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Climate Change May Hit Urban Poor the Hardest, According to New Report

NJ Spotlight, July 7, 2014
By Tom Johnson
People of color, low-income neighborhoods may be more vulnerable to exposure to toxins, other damaging effects of extreme storms like Sandy
Camden — Lower-income and minority communities are especially vulnerable to the detrimental effects of climate change, which should make protecting them a societal priority, according to a recent report.

The report, by the New Jersey Climate Change Alliance, focused on so-called environmental justice communities — areas especially burdened with pollution, particularly for people of color, and its impact during and after Hurricane Sandy.
Related link: New Jersey Climate Change Alliance Reports
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The extreme weather left residents of these communities, as elsewhere, without power and with disrupted communications. But it also drove up rents due to limited housing, among other problems. The storm surge also raised concerns about increased exposure to toxins, according to the report.
The overriding recommendation of the report, one of a series done by the alliance focusing on how the state should adapt to changes caused by climate change, includes specific emergency and preparedness plans for environmental justice communities.
What’s more, once the plans are adopted, they need to be practiced to ensure the community is prepared when a violent storm does occur, the report said.
While a direct link between Sandy and climate change has not been established, most scientists predict global warming is likely to increase the frequency of extreme storms and their intensity.
A major problem with the response to Sandy was a lack of communication and information about possible toxic contamination. The storm knocked out the state’s largest wastewater treatment plant and many others, sending hundreds of millions of gallons of raw sewage into New Jersey’s waterways, according to environmental officials.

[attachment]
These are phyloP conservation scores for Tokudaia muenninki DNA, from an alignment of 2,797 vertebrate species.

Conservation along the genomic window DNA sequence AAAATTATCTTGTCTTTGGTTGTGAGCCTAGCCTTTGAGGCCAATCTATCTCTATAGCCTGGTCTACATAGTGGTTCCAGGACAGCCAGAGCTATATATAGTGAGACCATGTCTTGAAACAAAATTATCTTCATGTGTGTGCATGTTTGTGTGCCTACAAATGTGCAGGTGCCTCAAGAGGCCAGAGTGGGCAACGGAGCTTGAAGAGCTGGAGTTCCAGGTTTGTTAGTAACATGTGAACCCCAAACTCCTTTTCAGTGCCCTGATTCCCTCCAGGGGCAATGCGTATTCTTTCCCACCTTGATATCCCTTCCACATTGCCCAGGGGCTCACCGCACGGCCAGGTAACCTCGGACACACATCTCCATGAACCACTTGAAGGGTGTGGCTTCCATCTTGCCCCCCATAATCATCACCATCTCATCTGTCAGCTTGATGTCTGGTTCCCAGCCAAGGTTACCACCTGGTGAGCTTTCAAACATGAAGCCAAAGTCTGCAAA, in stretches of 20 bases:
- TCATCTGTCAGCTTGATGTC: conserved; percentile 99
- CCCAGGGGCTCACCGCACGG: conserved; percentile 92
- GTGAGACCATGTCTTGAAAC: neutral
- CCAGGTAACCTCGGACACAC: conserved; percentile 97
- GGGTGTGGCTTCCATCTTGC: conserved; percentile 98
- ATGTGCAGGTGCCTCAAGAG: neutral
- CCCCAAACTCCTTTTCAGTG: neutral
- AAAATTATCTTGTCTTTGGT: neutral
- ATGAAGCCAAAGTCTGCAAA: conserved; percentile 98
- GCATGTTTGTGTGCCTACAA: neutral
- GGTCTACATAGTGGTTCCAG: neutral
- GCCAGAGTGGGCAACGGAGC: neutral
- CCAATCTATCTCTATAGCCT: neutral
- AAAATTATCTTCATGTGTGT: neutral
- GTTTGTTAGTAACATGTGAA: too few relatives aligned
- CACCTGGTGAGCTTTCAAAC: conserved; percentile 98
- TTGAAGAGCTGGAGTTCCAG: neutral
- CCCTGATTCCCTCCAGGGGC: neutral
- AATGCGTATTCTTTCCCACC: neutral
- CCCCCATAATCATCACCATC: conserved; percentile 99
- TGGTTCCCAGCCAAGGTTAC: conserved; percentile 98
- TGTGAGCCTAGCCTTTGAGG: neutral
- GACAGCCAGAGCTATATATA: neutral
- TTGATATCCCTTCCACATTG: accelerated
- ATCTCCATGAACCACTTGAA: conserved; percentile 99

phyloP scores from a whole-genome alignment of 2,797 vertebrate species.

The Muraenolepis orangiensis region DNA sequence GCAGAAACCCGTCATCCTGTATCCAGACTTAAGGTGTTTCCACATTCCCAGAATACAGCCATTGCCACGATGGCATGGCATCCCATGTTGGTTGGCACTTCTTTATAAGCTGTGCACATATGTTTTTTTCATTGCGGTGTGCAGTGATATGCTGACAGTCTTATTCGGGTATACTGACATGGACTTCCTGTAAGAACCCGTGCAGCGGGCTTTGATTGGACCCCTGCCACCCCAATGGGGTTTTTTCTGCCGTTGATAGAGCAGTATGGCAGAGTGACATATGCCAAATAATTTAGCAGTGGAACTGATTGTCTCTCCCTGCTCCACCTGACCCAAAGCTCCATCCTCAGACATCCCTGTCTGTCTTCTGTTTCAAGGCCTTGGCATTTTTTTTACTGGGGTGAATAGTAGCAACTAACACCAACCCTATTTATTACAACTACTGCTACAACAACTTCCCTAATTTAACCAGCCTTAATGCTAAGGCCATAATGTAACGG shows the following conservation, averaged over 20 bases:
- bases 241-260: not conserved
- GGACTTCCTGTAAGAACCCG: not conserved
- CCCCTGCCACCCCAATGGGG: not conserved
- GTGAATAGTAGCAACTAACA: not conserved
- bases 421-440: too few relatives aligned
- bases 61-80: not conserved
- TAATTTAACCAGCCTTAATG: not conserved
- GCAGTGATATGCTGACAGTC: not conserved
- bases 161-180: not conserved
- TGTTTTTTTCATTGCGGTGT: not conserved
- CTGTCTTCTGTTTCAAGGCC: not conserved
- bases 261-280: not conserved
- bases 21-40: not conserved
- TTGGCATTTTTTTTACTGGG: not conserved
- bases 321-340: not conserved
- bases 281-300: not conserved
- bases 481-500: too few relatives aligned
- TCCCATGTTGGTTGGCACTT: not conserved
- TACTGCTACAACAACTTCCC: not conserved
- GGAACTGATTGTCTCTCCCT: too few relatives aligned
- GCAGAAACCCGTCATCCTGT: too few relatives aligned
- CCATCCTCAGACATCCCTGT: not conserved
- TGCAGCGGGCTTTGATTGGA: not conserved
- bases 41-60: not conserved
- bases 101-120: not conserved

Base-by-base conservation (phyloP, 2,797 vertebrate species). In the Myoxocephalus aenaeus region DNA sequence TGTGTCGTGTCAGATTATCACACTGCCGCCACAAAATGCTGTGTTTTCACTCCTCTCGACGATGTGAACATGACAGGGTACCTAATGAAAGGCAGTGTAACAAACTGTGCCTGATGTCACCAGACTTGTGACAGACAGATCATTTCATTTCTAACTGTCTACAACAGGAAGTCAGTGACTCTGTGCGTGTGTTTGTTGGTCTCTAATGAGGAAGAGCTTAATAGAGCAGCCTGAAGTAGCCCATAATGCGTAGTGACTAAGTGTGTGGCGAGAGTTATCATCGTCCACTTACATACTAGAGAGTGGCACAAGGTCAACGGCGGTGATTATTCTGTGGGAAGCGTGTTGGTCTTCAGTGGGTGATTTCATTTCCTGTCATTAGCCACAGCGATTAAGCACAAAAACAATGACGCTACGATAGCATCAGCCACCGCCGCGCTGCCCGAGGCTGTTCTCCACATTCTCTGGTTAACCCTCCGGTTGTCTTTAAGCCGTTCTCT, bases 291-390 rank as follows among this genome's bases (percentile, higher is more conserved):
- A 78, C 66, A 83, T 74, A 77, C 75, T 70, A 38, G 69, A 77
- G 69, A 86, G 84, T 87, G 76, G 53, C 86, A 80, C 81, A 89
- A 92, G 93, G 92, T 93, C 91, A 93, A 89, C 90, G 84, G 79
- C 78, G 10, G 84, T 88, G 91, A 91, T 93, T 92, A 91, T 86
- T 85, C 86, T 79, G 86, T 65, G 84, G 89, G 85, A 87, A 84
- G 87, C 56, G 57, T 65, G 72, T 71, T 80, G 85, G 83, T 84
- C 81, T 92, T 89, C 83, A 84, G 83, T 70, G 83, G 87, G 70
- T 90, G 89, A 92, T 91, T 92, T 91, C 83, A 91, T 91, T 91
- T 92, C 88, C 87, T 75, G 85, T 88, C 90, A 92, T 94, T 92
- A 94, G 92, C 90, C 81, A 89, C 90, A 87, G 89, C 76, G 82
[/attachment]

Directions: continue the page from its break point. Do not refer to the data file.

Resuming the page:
In addition, obtaining government assistance after the storm also proved to be difficult due in significant part to documentation requirements that seemed excessive and inflexible.
For example, prior to receiving government assistance, applicants had to provide receipts for groceries that were lost during the storm, according to the report.
To help environmental justice communities deal with future storms, the report recommended increasing energy efficiency and the use of renewable energy. It also suggested creating community-controlled energy systems.
Also, the report called for using green infrastructure — employing soil and vegetation to manage runoff from storms and ease the impact of storm surges — to address what is called the heat-island effect.
According to the U.S. Environmental Protection Agency, the heat-island effect describes how built-up areas, such as cities, are hotter than nearby rural areas. This can boost summertime peak energy demand, driving up air conditioning costs, increase air pollution and heat-related illnesses and mortality.
To address the air pollution issue, the report said the state may need to adopt tighter public policies and enforcement, particularly in environmental justice communities, to deal with climate change and address toxic air pollution.
Late last month the alliance released an overarching report that recommended a series of wide-ranging proposals to integrate the response to the possible impact of climate change — including rising sea levels — into state regulations, local land-use decisions, and allocation of government funding.
The alliance is a network of policymakers, individuals in the public and private sectors, academics, and business leaders trying to influence how New Jersey adapts to climate change.

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